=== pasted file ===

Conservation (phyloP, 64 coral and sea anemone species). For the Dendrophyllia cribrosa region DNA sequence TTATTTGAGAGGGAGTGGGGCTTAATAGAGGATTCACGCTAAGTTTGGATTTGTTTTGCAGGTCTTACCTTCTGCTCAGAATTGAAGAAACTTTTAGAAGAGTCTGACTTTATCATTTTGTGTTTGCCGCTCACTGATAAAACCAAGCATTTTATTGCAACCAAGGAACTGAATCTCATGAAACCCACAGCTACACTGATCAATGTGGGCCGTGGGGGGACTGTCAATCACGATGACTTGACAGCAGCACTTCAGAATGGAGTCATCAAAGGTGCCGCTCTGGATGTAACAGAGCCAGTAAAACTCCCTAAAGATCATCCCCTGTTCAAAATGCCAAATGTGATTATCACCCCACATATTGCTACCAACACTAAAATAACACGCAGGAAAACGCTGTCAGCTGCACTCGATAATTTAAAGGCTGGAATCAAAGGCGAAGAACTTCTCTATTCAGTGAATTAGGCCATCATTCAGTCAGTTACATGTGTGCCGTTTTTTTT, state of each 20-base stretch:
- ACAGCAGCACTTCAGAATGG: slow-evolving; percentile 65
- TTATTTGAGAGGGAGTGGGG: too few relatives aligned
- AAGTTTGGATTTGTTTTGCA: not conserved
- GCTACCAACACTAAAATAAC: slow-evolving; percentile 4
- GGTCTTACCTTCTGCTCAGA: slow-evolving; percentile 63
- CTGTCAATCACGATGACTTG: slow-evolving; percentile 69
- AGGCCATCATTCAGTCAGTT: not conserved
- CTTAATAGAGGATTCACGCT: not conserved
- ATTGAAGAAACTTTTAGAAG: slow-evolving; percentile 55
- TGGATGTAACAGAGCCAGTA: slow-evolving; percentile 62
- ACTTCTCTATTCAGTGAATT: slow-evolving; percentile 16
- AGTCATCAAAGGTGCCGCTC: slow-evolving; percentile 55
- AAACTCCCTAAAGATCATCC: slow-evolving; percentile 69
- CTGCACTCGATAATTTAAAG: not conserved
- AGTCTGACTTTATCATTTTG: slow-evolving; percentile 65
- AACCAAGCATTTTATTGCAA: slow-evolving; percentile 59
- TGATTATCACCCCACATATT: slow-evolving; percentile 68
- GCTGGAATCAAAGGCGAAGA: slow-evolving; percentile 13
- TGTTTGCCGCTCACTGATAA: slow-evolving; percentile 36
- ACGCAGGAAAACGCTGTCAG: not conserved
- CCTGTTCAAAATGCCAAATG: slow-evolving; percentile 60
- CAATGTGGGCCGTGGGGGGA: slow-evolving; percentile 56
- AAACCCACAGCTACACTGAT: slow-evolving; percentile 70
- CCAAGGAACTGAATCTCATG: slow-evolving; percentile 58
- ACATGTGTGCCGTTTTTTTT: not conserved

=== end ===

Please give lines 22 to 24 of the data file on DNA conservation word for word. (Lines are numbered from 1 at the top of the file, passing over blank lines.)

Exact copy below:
- CCTGTTCAAAATGCCAAATG: slow-evolving; percentile 60
- CAATGTGGGCCGTGGGGGGA: slow-evolving; percentile 56
- AAACCCACAGCTACACTGAT: slow-evolving; percentile 70